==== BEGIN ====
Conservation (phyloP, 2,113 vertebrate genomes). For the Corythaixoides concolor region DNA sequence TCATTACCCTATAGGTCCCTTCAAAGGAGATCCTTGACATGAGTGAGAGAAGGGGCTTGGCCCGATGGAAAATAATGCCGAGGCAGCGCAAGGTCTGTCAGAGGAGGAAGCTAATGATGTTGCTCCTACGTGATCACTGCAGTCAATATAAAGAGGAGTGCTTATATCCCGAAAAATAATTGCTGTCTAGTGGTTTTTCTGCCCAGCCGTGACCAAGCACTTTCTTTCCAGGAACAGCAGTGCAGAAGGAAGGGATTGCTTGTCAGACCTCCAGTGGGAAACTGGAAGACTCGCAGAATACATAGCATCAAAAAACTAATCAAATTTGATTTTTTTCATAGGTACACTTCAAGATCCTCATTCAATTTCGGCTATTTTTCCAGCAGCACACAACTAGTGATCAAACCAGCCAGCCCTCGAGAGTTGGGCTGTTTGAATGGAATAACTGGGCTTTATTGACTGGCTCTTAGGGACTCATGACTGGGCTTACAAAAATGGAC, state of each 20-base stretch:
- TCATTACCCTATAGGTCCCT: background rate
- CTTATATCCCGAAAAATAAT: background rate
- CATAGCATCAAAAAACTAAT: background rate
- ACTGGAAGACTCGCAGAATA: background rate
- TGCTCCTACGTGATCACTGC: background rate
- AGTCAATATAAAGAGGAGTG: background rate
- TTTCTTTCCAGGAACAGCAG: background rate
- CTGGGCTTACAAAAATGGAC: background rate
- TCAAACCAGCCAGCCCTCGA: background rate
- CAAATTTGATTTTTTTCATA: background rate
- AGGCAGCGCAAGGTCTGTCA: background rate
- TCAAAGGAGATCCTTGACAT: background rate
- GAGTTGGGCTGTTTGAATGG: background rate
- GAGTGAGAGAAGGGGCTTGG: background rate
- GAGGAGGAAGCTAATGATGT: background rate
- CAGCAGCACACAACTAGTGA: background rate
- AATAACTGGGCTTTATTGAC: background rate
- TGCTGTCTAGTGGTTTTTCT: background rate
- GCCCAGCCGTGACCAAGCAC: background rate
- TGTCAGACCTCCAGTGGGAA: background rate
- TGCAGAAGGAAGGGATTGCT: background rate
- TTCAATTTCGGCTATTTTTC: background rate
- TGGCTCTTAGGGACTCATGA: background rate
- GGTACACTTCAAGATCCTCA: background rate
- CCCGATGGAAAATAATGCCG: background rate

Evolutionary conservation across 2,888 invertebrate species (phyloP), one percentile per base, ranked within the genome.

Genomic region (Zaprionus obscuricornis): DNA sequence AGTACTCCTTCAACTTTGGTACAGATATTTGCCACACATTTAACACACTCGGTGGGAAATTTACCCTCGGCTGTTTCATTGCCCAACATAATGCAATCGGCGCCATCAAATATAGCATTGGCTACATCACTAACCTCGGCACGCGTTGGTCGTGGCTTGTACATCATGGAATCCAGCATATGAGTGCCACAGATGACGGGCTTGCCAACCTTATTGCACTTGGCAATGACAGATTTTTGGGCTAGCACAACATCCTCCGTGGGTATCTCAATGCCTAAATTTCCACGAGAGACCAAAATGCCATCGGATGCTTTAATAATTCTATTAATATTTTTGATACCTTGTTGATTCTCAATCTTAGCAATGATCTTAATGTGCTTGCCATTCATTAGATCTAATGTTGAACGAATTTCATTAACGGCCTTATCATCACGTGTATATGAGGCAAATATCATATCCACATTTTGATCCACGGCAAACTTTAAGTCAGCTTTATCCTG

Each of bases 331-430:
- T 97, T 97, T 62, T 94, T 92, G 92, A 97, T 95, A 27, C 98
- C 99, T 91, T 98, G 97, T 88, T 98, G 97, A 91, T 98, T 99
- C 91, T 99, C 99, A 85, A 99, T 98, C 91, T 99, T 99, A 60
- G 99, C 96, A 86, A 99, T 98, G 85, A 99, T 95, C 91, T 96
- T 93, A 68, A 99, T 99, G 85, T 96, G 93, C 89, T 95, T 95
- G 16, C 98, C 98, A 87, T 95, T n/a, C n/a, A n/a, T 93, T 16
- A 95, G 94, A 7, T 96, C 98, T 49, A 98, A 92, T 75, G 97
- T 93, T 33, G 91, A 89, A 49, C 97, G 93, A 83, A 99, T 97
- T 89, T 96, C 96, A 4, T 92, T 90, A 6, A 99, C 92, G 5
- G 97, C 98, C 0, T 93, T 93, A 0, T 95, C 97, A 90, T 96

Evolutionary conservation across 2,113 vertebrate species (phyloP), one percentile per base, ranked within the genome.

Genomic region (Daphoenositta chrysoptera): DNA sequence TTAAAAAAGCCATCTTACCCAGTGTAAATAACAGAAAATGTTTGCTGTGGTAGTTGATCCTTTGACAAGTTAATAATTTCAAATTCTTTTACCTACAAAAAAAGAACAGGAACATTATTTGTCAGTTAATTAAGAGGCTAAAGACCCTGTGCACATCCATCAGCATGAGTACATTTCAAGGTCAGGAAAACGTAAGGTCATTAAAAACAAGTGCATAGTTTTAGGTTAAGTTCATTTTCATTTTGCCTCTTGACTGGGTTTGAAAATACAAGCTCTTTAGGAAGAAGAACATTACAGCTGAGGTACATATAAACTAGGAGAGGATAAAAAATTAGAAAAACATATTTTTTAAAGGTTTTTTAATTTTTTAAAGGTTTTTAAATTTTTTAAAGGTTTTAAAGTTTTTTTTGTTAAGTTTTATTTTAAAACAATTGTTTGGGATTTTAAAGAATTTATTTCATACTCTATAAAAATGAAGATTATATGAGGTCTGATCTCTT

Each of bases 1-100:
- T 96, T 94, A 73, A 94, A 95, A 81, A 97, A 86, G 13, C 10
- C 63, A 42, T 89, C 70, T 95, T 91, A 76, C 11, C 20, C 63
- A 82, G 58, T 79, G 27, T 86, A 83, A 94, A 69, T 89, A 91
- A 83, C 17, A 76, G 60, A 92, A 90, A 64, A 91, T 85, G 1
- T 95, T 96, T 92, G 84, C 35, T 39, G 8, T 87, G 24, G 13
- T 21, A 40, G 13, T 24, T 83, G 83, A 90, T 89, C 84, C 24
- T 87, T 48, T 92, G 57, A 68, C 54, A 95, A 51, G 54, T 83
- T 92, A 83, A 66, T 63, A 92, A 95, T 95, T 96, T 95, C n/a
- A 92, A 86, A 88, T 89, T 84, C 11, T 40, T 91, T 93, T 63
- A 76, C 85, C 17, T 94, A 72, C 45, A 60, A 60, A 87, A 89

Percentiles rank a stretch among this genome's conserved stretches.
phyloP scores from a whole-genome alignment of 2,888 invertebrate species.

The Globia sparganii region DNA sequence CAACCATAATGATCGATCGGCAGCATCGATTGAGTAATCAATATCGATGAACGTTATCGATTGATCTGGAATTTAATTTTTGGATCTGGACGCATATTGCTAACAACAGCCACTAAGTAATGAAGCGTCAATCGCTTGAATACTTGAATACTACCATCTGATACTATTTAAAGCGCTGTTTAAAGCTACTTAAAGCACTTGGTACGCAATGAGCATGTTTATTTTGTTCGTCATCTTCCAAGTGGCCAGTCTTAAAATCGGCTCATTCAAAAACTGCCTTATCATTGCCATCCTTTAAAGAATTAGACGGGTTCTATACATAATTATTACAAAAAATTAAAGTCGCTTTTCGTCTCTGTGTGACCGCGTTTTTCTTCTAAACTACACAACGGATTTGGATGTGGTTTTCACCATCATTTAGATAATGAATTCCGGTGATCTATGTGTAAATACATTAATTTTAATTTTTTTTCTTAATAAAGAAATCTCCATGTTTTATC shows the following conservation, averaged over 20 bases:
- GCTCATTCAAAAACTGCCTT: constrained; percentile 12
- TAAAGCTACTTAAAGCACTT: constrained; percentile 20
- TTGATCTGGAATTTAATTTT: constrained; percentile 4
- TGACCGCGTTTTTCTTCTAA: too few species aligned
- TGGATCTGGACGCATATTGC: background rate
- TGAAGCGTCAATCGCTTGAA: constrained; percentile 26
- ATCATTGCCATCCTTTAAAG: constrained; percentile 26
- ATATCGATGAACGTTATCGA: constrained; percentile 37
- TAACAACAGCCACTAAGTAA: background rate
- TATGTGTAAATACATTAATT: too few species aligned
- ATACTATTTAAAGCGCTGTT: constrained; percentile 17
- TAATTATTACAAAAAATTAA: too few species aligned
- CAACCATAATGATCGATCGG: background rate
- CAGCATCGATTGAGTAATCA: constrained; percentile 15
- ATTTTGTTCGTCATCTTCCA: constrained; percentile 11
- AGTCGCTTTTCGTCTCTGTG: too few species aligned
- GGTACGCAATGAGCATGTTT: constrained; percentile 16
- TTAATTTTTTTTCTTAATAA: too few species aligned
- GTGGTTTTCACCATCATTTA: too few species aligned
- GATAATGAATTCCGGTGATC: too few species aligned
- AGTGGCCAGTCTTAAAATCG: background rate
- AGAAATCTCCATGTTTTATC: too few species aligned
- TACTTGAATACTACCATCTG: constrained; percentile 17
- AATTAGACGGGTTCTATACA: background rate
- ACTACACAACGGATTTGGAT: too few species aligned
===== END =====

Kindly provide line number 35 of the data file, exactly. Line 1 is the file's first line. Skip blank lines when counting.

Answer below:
- G 16, C 98, C 98, A 87, T 95, T n/a, C n/a, A n/a, T 93, T 16